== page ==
The last time logs were driven down the Kennebec River was in 1976. Pulpwood, cut in the headwaters of the Moosehead Lake region, was driven downstream to the Scott Paper Company plant at Winslow. Thirty-four years later there remain signs of the past, although they can be subtle.This log was stuck in the mud of a back eddy located in the Kennebec near Solon. Close inspection reveals that both ends are sawn even. Although it's hard to tell in the picture, the log is just about 4 feet in length. It's most likely a piece of spruce or fir, since only softwoods were driven down river because of their buoyant characteristics compared to hardwoods. It's a piece of pulpwood that is at least 3 decades old. Millions of these 4 foot logs were driven down the river for over 170 years from the early 1800's until 1976, and they can still be found today. My dad, who grew up on the banks of the river in the 1950's, tells stories about collecting stray wood with his friends that would lodge on the banks. They would stack the wood in a pile 4 feet high and 8 feet long (and 4 feet wide per the cut length- which makes one cord) and resell the wood to a timber buyer from the paper mills in Augusta. I guess the paper guys could have just taken the wood since it was really theirs anyway, but my guess is they appreciated the efforts of a band of industrious 10 year-olds who probably imagined themselves a bunch of salty north woods river drivers as they salvaged that wood and stacked it for the mill man.
This is a rectangular island below a braid on the Solon stretch of the river. Nature doesn't make square islands. It's actually a cribwork structure, made of logs and filled with river rocks. These were used to divert logs into or away from different areas. In this case the cribwork was likely used to keep logs out of a side channel off of the river's main stem. These days it acts as a nice structure for the trout that live here to escape the currents and collect food, like this brown.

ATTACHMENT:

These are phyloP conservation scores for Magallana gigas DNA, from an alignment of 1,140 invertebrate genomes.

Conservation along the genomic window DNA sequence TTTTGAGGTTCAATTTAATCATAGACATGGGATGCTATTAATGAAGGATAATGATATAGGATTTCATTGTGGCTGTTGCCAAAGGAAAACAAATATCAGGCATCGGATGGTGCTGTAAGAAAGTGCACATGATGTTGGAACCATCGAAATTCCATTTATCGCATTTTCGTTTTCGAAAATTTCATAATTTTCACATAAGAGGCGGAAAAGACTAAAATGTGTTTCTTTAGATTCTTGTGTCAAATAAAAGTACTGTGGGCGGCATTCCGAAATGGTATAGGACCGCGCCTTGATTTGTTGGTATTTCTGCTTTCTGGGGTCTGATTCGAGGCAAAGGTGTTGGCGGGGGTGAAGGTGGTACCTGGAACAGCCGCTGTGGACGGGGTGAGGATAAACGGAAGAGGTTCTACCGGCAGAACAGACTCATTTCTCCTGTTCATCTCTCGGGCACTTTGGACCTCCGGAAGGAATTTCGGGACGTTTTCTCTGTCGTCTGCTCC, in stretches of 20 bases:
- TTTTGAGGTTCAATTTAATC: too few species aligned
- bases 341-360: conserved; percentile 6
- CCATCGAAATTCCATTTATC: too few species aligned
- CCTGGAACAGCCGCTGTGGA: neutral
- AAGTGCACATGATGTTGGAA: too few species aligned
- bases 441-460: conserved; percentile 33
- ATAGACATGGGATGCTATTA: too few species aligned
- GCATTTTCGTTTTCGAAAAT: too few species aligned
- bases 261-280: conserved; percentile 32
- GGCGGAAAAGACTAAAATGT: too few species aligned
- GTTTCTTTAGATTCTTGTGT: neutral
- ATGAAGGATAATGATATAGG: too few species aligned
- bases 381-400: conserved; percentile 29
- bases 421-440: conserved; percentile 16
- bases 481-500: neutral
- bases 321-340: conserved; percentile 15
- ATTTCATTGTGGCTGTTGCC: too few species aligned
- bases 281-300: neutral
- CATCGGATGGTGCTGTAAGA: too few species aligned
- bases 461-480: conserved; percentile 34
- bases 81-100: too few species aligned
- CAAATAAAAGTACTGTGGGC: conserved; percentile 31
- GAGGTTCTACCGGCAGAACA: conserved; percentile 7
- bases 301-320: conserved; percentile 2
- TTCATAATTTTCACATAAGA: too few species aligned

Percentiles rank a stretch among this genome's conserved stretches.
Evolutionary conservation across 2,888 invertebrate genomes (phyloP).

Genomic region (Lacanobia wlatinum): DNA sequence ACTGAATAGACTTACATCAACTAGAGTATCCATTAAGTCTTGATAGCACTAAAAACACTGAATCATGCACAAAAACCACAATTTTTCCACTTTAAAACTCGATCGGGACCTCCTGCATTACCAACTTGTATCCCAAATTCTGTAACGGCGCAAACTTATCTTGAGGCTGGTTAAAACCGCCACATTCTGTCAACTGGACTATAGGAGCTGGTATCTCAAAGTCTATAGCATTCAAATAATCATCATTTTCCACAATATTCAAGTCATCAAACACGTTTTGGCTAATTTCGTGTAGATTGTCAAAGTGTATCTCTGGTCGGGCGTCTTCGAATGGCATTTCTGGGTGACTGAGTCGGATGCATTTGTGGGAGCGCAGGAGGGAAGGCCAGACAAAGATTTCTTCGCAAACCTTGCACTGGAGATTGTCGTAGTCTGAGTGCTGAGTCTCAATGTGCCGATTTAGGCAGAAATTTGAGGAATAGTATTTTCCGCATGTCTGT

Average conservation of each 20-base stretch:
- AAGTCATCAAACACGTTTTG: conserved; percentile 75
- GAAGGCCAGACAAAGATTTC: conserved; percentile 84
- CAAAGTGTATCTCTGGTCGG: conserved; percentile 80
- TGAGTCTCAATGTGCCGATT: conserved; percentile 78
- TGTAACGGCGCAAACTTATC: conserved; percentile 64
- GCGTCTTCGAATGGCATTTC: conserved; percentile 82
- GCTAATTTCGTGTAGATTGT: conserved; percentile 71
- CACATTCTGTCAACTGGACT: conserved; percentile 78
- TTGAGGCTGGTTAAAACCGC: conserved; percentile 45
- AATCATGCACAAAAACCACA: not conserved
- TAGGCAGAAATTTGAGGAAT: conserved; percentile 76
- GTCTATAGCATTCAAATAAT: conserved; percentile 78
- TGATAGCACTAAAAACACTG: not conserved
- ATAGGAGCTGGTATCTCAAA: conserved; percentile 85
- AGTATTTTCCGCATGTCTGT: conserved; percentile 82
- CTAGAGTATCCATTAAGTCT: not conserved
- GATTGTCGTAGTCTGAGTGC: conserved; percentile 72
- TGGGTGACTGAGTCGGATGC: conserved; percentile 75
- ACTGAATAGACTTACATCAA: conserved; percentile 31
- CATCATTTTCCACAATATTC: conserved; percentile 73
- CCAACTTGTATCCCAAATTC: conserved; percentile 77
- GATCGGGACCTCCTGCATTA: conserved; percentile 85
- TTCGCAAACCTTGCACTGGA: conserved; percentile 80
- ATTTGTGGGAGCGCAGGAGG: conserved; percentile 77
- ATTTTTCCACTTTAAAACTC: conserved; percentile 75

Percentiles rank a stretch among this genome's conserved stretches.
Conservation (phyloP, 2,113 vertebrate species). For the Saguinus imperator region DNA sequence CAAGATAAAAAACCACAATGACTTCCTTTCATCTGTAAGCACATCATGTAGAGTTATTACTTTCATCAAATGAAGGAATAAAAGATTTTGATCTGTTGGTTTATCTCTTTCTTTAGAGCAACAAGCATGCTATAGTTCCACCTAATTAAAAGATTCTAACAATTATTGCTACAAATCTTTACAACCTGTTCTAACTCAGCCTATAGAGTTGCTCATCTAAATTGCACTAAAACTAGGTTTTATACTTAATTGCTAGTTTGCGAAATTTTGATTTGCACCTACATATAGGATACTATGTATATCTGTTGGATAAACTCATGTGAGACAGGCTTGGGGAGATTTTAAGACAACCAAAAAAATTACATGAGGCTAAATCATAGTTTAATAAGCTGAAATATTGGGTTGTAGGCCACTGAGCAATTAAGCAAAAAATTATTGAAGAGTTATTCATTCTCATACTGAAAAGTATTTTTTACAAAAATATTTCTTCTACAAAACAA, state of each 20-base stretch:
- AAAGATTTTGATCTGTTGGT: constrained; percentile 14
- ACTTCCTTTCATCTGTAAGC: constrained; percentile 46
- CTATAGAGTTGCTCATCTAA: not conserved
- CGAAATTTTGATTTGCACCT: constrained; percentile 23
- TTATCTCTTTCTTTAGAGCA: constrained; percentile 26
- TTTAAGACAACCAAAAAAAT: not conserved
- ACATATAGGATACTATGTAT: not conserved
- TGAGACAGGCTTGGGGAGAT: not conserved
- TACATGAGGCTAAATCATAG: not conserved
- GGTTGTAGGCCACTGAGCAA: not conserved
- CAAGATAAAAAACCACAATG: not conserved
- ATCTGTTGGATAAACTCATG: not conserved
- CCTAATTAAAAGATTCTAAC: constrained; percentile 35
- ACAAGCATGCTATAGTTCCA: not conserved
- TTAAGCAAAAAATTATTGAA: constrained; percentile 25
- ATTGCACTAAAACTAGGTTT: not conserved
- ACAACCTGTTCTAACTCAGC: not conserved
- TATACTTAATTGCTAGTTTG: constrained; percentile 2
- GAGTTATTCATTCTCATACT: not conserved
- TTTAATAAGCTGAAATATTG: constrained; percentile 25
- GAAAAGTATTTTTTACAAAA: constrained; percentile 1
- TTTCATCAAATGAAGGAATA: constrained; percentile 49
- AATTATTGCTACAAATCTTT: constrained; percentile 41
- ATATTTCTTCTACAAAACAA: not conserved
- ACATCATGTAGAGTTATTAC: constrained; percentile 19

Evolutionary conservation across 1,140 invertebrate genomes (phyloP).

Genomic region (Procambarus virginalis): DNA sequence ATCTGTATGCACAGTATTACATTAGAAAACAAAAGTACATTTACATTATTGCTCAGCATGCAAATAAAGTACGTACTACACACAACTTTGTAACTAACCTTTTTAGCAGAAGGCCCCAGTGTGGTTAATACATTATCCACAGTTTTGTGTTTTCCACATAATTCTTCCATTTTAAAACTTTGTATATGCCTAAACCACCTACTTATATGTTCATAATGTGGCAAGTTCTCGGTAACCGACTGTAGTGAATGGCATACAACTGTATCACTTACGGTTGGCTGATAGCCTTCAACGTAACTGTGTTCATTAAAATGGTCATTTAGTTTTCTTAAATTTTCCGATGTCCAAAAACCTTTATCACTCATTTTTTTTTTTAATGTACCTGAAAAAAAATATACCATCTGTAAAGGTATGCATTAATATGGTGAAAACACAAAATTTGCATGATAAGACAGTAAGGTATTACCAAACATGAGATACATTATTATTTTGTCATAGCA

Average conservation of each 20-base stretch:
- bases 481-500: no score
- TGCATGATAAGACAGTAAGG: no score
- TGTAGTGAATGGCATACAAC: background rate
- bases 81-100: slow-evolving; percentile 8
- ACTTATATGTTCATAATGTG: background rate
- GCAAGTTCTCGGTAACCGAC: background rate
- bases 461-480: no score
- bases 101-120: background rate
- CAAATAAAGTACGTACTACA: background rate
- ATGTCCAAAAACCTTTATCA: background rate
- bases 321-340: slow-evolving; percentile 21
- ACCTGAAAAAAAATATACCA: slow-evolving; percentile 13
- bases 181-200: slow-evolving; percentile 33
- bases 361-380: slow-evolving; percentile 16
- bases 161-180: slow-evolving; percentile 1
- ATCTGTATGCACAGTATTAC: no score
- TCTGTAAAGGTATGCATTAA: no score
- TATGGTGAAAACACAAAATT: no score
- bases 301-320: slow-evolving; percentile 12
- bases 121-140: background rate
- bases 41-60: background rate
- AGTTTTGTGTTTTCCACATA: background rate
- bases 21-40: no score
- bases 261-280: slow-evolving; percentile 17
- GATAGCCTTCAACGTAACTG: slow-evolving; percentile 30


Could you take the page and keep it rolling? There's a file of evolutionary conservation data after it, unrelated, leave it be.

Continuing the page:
Chris and Todd and I floated Solon, and it was a blast to fish with these guys. They were catching fish and stoked to be doing it. Here is Chris with a nice brookie that ate a black bugger.
This is a shot of Todd, who was super-psyched to complete a Solon tri-fecta with a brookie, salmon, and this little brown who made three charges and swipes at his streamer before he ate it. He put on a show, and we had a great view of the action from our vantage in the boat. A little brown with that kind of gumption has the potential to grow up and become one of the big boys that make this stretch so much fun to fish.
Water temps were hanging in the mid-40's with good flows. The big hatches of Hendricksons and caddis should kick off in earnest any day now as water temps approach the magic 50 degree mark.
Have fun out there!